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Fooling the eye of the beholder: deceptive status signalling among the poor in developing countries

  • Luuk Van Kempen

    (CentER and Department of Economics, Tilburg University, The Netherlands)

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    Poor consumers in the developing world use a variety of status signalling devices that rely on deception of the observer. A frequently used deceptive strategy is the consumption of counterfeit instead of original status-intensive goods, mainly cheap copies of expensive brand-name goods from developed countries. The choice for such deceptive modes of conspicuous consumption is analysed within a product characteristics approach as developed by Lancaster and compared with non-deceptive alternatives. Under the controversial assumption that the poor care about status, it is shown that counterfeit goods embody a more 'appropriate' combination of status and functionality than original goods. It appears that the consumption of counterfeits potentially enhances the welfare of low-income consumers, depending on the extent to which the eye of the relevant beholder is effectively deceived. Copyright © 2003 John Wiley & Sons, Ltd.

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    File URL: http://hdl.handle.net/10.1002/jid.973
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    Article provided by John Wiley & Sons, Ltd. in its journal Journal of International Development.

    Volume (Year): 15 (2003)
    Issue (Month): 2 ()
    Pages: 157-177

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    Handle: RePEc:wly:jintdv:v:15:y:2003:i:2:p:157-177
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    1. Bagwell, Laurie Simon & Bernheim, B Douglas, 1996. "Veblen Effects in a Theory of Conspicuous Consumption," American Economic Review, American Economic Association, vol. 86(3), pages 349-73, June.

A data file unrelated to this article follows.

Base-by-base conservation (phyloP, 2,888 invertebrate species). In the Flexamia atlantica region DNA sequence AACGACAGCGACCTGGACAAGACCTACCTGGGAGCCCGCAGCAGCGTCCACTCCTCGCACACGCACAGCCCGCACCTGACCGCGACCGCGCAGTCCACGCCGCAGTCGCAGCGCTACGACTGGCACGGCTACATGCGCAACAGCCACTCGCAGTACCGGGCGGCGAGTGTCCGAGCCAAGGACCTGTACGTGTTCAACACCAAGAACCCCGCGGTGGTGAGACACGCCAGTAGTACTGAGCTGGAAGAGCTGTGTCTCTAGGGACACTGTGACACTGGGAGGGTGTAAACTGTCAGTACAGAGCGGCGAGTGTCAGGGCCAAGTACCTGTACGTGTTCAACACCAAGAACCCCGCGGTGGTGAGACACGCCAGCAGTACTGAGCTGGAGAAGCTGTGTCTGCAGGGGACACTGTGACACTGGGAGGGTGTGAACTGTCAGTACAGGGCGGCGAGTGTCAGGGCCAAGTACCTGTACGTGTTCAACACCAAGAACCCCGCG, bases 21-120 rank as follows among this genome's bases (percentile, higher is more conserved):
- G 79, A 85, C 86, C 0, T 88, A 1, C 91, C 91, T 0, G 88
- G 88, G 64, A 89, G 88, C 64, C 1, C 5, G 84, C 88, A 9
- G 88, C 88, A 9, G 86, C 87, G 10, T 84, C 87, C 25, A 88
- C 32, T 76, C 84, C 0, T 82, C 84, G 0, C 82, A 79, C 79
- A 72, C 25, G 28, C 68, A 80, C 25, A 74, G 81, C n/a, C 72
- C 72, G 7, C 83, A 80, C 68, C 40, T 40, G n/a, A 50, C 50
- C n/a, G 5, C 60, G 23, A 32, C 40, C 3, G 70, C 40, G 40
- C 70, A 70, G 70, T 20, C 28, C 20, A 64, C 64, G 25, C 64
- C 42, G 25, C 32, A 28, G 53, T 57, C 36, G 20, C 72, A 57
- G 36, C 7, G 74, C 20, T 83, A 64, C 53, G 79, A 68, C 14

2. Higgins, Richard S & Rubin, Paul H, 1986. "Counterfeit Goods," Journal of Law and Economics, University of Chicago Press, vol. 29(2), pages 211-30, October.
    3. James, Jeffrey, 1987. "Positional goods, conspicuous consumption and the international demonstration effect reconsidered," World Development, Elsevier, vol. 15(4), pages 449-462, April.
    4. Cooper, Ben & Garcia-Penalosa, Cecilia & Funk, Peter, 2001. "Status Effects and Negative Utility Growth," Economic Journal, Royal Economic Society, vol. 111(473), pages 642-65, July.
    5. Grossman, Gene M & Shapiro, Carl, 1988. "Foreign Counterfeiting of Status Goods," The Quarterly Journal of Economics, MIT Press, vol. 103(1), pages 79-100, February.
    6. James, M.J., 2000. "Do consumers in developing countries gain or lose from globalization?," Other publications TiSEM e7f8ff07-cc97-4431-a52c-e, Tilburg University, School of Economics and Management.
    7. Congleton, Roger D., 1989. "Efficient status seeking: Externalities, and the evolution of status games," Journal of Economic Behavior & Organization, Elsevier, vol. 11(2), pages 175-190, March.
    8. Kelvin J. Lancaster, 1966. "A New Approach to Consumer Theory," Journal of Political Economy, University of Chicago Press, vol. 74, pages 132.
    9. Wells, John, 1977. "The Diffusion of Durables in Brazil and Its Implications for Recent Controversies Concerning Brazilian Development," Cambridge Journal of Economics, Oxford University Press, vol. 1(3), pages 259-79, September.
    10. J. Solnick, Sara & Hemenway, David, 1998. "Is more always better?: A survey on positional concerns," Journal of Economic Behavior & Organization, Elsevier, vol. 37(3), pages 373-383, November.
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